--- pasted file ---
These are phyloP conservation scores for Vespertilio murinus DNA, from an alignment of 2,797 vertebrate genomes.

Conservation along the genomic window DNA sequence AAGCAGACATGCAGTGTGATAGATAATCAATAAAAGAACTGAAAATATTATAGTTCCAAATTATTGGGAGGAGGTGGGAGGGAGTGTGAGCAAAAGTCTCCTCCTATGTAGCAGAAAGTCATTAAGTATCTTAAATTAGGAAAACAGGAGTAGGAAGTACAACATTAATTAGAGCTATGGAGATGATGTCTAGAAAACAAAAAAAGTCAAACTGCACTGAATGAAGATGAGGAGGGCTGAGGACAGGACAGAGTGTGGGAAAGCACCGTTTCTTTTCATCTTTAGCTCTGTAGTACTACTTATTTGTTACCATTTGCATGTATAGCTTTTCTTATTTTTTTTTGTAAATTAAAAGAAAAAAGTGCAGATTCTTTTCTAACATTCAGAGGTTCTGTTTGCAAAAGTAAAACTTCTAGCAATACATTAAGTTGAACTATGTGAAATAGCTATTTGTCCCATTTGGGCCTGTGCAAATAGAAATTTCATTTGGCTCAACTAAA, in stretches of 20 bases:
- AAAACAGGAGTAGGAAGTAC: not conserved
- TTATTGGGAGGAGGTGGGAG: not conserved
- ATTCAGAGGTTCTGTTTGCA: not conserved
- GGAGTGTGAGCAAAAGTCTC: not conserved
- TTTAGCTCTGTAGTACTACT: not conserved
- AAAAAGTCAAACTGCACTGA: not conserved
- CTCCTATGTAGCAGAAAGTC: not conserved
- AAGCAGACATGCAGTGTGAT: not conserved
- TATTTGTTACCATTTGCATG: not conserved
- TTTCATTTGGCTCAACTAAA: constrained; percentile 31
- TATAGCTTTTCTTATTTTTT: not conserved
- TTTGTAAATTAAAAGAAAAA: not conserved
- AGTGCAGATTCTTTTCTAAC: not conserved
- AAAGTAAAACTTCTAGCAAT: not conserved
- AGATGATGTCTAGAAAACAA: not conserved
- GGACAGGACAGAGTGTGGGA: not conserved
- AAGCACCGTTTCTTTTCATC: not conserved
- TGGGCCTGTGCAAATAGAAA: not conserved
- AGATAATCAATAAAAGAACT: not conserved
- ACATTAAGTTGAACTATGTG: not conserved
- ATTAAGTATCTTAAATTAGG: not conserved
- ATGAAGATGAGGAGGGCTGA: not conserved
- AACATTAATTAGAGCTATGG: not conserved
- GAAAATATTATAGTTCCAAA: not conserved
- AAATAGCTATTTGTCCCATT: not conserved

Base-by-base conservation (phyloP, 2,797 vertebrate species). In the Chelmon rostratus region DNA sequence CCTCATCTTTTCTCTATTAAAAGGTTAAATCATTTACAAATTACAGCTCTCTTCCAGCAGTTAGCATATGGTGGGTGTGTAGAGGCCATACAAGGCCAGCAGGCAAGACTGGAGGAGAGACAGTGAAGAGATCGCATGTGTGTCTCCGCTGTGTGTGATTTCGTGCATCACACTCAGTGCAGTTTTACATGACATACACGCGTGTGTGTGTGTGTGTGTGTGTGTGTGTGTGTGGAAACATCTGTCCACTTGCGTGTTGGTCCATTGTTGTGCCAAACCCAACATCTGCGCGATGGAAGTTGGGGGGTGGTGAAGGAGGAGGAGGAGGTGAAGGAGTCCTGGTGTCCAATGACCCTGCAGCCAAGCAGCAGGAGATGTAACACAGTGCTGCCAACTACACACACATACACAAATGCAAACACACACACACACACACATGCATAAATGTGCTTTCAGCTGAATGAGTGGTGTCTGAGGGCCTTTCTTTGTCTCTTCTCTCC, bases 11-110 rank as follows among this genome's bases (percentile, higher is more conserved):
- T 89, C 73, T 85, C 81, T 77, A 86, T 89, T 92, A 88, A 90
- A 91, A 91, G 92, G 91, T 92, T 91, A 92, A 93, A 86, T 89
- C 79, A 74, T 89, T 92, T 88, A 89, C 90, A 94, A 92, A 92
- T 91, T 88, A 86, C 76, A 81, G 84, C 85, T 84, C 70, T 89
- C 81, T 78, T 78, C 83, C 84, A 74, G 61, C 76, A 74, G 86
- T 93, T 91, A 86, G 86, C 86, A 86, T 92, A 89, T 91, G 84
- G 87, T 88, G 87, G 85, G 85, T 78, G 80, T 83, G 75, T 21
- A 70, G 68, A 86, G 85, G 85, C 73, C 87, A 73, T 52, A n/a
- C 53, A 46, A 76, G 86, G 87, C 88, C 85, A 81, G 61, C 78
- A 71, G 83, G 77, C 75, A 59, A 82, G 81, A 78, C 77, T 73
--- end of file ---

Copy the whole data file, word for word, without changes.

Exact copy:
These are phyloP conservation scores for Vespertilio murinus DNA, from an alignment of 2,797 vertebrate genomes.

Conservation along the genomic window DNA sequence AAGCAGACATGCAGTGTGATAGATAATCAATAAAAGAACTGAAAATATTATAGTTCCAAATTATTGGGAGGAGGTGGGAGGGAGTGTGAGCAAAAGTCTCCTCCTATGTAGCAGAAAGTCATTAAGTATCTTAAATTAGGAAAACAGGAGTAGGAAGTACAACATTAATTAGAGCTATGGAGATGATGTCTAGAAAACAAAAAAAGTCAAACTGCACTGAATGAAGATGAGGAGGGCTGAGGACAGGACAGAGTGTGGGAAAGCACCGTTTCTTTTCATCTTTAGCTCTGTAGTACTACTTATTTGTTACCATTTGCATGTATAGCTTTTCTTATTTTTTTTTGTAAATTAAAAGAAAAAAGTGCAGATTCTTTTCTAACATTCAGAGGTTCTGTTTGCAAAAGTAAAACTTCTAGCAATACATTAAGTTGAACTATGTGAAATAGCTATTTGTCCCATTTGGGCCTGTGCAAATAGAAATTTCATTTGGCTCAACTAAA, in stretches of 20 bases:
- AAAACAGGAGTAGGAAGTAC: not conserved
- TTATTGGGAGGAGGTGGGAG: not conserved
- ATTCAGAGGTTCTGTTTGCA: not conserved
- GGAGTGTGAGCAAAAGTCTC: not conserved
- TTTAGCTCTGTAGTACTACT: not conserved
- AAAAAGTCAAACTGCACTGA: not conserved
- CTCCTATGTAGCAGAAAGTC: not conserved
- AAGCAGACATGCAGTGTGAT: not conserved
- TATTTGTTACCATTTGCATG: not conserved
- TTTCATTTGGCTCAACTAAA: constrained; percentile 31
- TATAGCTTTTCTTATTTTTT: not conserved
- TTTGTAAATTAAAAGAAAAA: not conserved
- AGTGCAGATTCTTTTCTAAC: not conserved
- AAAGTAAAACTTCTAGCAAT: not conserved
- AGATGATGTCTAGAAAACAA: not conserved
- GGACAGGACAGAGTGTGGGA: not conserved
- AAGCACCGTTTCTTTTCATC: not conserved
- TGGGCCTGTGCAAATAGAAA: not conserved
- AGATAATCAATAAAAGAACT: not conserved
- ACATTAAGTTGAACTATGTG: not conserved
- ATTAAGTATCTTAAATTAGG: not conserved
- ATGAAGATGAGGAGGGCTGA: not conserved
- AACATTAATTAGAGCTATGG: not conserved
- GAAAATATTATAGTTCCAAA: not conserved
- AAATAGCTATTTGTCCCATT: not conserved

Base-by-base conservation (phyloP, 2,797 vertebrate species). In the Chelmon rostratus region DNA sequence CCTCATCTTTTCTCTATTAAAAGGTTAAATCATTTACAAATTACAGCTCTCTTCCAGCAGTTAGCATATGGTGGGTGTGTAGAGGCCATACAAGGCCAGCAGGCAAGACTGGAGGAGAGACAGTGAAGAGATCGCATGTGTGTCTCCGCTGTGTGTGATTTCGTGCATCACACTCAGTGCAGTTTTACATGACATACACGCGTGTGTGTGTGTGTGTGTGTGTGTGTGTGTGTGGAAACATCTGTCCACTTGCGTGTTGGTCCATTGTTGTGCCAAACCCAACATCTGCGCGATGGAAGTTGGGGGGTGGTGAAGGAGGAGGAGGAGGTGAAGGAGTCCTGGTGTCCAATGACCCTGCAGCCAAGCAGCAGGAGATGTAACACAGTGCTGCCAACTACACACACATACACAAATGCAAACACACACACACACACACATGCATAAATGTGCTTTCAGCTGAATGAGTGGTGTCTGAGGGCCTTTCTTTGTCTCTTCTCTCC, bases 11-110 rank as follows among this genome's bases (percentile, higher is more conserved):
- T 89, C 73, T 85, C 81, T 77, A 86, T 89, T 92, A 88, A 90
- A 91, A 91, G 92, G 91, T 92, T 91, A 92, A 93, A 86, T 89
- C 79, A 74, T 89, T 92, T 88, A 89, C 90, A 94, A 92, A 92
- T 91, T 88, A 86, C 76, A 81, G 84, C 85, T 84, C 70, T 89
- C 81, T 78, T 78, C 83, C 84, A 74, G 61, C 76, A 74, G 86
- T 93, T 91, A 86, G 86, C 86, A 86, T 92, A 89, T 91, G 84
- G 87, T 88, G 87, G 85, G 85, T 78, G 80, T 83, G 75, T 21
- A 70, G 68, A 86, G 85, G 85, C 73, C 87, A 73, T 52, A n/a
- C 53, A 46, A 76, G 86, G 87, C 88, C 85, A 81, G 61, C 78
- A 71, G 83, G 77, C 75, A 59, A 82, G 81, A 78, C 77, T 73